Depending on your chainset it can be easy or impossible to switch chainring sizes. Shimano 11 speed chainsets feature fully interchangeable chainrings. A few other newer chainsets have this feature, but with most other chainsets it’s not possible to change chainring sizes. In these cases the entire chainset has to be changed if different chainring sizes are desired. This is due to the mounting of the chainrings on the crank arm spider.

 

Number of Gears

The effect of the number of gears on a bike is commonly misconstrued. Depending on the spec, new road bikes will have cassettes with between 8 and 12 cogs and usually 2 chainrings. Although the number of gears differs between an 8 speed bike and an 11 speed bike, the range of gears is generally similar or the same.

 

The chart below shows gearing combinations with three cassettes, a 9-, a 10-, and an 11-speed, all with the same 11-28 range.

Comparing number of gears

As can be seen, the range of all three cassettes is exactly the same. What differs between the three is the size of the step between each gear. A 9 speed cassette has larger steps between gears than an 11 speed, which means that you may need to pedal at a faster or slower cadence to maintain your speed or pedal a bit harder or softer to maintain your cadence than you would with an 11 speed cassette.

 

Conclusion

Clearly, bicycle gearing is not a simple topic and there are many considerations to make before you make changes to your gearing. However, hopefully this post has given you a better understanding of the effects different gearing can have on your ride.

Comments

  1. Marius Judickas Marius Judickas

    Hi Mike. Max range Claris can handle is 11-34t. You would need to upgrade the derailleur to be able to use 40t cassette

  2. Mike Hughes Mike Hughes

    Hi there, great article, thanks! I've got a Specialized Diverge E5 with a Sunrace 8sp 11-34t running on Claris. I was looking at boosting that out to a 11-40t Sunrace. How can I work out if I need to change my derailleur before buying the cassette?

  3. Marius Judickas Marius Judickas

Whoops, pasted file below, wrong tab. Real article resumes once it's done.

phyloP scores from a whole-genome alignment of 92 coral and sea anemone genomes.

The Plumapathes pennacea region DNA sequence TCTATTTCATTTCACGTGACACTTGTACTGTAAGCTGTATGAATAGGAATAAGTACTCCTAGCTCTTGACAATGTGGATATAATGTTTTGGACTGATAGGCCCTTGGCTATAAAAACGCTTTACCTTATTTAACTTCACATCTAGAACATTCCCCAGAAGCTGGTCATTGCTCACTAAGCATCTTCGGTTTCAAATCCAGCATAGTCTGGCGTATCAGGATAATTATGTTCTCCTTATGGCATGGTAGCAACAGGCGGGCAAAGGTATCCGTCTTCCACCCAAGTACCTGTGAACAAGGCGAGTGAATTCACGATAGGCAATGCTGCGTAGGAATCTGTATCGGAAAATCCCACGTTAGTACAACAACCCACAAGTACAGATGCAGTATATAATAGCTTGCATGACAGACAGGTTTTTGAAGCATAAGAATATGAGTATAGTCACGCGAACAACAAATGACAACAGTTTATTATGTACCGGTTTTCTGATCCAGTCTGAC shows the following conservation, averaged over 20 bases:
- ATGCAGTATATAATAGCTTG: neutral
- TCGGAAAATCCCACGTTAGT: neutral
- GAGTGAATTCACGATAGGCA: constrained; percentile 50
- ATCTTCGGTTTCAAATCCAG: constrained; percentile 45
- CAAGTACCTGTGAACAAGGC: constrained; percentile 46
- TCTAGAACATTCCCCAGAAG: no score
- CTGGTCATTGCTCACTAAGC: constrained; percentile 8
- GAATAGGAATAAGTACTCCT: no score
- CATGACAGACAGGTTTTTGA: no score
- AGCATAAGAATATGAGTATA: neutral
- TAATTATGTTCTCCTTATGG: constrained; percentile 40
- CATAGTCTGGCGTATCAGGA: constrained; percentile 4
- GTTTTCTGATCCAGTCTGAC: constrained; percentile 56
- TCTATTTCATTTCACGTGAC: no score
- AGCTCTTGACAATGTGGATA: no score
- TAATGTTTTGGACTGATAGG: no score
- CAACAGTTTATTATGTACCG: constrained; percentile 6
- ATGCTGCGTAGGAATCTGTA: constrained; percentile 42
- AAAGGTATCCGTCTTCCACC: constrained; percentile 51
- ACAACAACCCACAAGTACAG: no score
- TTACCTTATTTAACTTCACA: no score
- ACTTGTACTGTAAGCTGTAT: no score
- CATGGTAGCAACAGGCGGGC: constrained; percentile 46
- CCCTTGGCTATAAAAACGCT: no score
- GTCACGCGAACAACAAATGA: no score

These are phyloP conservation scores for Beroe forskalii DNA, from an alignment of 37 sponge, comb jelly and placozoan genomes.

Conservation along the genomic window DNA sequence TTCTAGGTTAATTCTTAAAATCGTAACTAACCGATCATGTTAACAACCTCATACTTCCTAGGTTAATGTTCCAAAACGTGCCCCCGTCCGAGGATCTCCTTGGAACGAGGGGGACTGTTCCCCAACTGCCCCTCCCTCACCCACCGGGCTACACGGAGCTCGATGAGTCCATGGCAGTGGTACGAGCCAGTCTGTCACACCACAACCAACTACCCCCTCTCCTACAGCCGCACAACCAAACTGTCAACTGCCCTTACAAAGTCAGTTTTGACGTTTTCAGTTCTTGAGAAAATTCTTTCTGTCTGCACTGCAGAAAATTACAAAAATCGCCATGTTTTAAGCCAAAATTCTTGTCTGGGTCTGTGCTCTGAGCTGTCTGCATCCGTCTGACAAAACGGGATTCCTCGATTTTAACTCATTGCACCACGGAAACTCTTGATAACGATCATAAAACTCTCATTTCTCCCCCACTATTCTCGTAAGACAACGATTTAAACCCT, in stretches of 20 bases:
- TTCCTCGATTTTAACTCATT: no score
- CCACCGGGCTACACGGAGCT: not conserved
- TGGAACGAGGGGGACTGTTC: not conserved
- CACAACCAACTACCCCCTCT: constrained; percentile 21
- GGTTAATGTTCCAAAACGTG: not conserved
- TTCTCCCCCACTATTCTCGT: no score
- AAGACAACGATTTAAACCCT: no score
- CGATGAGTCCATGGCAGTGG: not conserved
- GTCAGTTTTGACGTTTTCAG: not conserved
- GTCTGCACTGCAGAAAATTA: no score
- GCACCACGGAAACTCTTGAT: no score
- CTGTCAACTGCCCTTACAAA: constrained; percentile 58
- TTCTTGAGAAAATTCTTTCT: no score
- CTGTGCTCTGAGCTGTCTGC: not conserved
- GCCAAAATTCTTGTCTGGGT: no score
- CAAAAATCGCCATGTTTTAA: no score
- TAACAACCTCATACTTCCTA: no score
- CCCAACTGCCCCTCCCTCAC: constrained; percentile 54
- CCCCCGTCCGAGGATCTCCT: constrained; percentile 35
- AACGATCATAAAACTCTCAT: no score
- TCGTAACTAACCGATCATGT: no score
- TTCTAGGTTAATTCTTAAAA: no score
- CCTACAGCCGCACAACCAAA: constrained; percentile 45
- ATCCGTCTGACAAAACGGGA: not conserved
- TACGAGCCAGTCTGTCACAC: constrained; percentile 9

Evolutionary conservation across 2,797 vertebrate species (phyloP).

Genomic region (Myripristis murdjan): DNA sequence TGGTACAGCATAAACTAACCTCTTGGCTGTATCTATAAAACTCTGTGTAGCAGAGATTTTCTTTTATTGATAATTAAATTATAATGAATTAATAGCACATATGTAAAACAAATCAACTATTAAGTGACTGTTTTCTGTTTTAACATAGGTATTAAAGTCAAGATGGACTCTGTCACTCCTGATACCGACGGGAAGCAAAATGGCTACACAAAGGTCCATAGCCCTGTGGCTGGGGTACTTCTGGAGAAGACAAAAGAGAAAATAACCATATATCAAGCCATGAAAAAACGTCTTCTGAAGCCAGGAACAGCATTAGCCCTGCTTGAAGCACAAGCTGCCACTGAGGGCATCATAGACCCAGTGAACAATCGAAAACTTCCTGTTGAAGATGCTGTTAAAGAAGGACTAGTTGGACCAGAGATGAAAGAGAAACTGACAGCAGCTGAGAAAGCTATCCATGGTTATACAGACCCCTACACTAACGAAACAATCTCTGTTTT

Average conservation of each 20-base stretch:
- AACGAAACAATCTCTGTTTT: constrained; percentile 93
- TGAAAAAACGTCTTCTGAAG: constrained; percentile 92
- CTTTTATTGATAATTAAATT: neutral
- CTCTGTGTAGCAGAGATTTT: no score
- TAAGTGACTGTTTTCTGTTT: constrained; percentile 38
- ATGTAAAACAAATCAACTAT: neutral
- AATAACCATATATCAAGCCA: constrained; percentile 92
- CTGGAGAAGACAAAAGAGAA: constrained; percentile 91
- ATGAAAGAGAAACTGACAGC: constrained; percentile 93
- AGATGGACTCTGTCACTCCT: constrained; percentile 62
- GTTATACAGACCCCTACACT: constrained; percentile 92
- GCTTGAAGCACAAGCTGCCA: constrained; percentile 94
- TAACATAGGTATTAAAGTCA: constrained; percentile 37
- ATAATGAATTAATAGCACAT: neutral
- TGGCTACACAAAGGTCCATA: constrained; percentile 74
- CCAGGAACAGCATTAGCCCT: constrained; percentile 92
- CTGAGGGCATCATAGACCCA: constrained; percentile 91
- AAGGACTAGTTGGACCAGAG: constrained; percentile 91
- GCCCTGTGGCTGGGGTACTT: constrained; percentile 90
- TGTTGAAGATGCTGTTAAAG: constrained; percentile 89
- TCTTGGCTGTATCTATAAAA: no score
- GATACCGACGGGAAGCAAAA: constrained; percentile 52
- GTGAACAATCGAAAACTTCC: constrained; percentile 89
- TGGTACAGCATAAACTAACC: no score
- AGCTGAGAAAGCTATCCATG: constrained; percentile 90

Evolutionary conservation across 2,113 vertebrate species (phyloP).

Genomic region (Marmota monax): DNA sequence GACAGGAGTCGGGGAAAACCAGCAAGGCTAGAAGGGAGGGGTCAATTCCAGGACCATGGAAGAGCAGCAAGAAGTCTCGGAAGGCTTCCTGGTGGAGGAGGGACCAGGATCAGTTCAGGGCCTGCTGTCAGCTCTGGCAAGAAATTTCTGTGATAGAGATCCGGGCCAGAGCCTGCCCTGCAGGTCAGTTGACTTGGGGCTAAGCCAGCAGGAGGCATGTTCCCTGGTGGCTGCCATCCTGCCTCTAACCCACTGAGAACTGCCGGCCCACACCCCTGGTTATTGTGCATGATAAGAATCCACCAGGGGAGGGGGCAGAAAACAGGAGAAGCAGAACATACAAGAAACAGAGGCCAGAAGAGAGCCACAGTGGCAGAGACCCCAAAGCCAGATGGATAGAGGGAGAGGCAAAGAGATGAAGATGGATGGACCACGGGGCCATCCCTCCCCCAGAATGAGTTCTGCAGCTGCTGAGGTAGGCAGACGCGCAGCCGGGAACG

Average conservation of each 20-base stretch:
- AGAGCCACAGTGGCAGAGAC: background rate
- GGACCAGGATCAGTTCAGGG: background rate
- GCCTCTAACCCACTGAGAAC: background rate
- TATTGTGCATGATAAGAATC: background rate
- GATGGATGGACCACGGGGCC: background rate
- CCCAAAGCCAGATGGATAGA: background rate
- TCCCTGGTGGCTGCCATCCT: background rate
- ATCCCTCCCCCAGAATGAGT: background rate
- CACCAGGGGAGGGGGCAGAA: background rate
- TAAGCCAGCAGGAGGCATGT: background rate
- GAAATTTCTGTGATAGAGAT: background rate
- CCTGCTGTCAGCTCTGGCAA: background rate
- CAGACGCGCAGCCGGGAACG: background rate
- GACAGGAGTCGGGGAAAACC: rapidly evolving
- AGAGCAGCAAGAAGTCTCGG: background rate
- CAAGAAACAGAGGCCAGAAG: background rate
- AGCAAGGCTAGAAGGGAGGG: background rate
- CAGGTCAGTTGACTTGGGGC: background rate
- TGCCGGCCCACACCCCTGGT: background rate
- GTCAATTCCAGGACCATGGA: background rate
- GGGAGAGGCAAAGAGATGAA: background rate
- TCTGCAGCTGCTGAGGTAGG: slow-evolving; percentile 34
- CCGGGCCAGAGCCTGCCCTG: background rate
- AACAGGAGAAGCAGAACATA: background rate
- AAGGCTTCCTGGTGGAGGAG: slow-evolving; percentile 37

Hello, Nurul.

    Depending on the rear derailleur capacity you may be able to increase the cassette size to 32t. You are welcome to visit our store and we will check it for you (you may also need a new chain if increasing the size of the cassette).

  4. Nurul Bachik Nurul Bachik

    Hello,
    I have a Cannondale Synapse with 9 speed (11-26T) & 53/39T when I go uphill I wanted to make it little more easier to peddle. What do you suggest?

  5. Mike Mike

    Hi Yossi,
    You do not need to change the cassette on the trainer to match your road riding wheel. I find while using zwift that any cassette is fine. If you find it a bit tougher on Zwift with the 28t then you can adjust the difficulty in the settings menu.

  6. MD MD

    Hi Mick,
    52/36 is a semi-compact. So your're probably just over geared. A compact chainset is 50/34t and changing to this would immediately open up some much easier gearing for you. If you are infact already on a 50/34t chainset then your next port of call would be to fit an 11-32 or 11-34 cassette. You will need a long cage Claris 8 speed derailleur if you have a short one. You're welcome to call the shop and we will be able to advise you further.

  7. MD MD

    Hi Raj,
    I'm afraid you seem to be at your maximum in terms of gearing. I would suggest trying to gain some efficiency elsewhere by upgrading your tyres and/or wheels. The Synapse is designed for comfort over performance so they bike will not accelerate or give as much return for your effort like it's CAAD13 or Supersix counterparts. But, if you change to a stiffer wheelset then you will get more return for your applied effort. Here is a great article that explains the benefit of changing your wheelset: https://www.icebike.org/42414-2/

  8. MD MD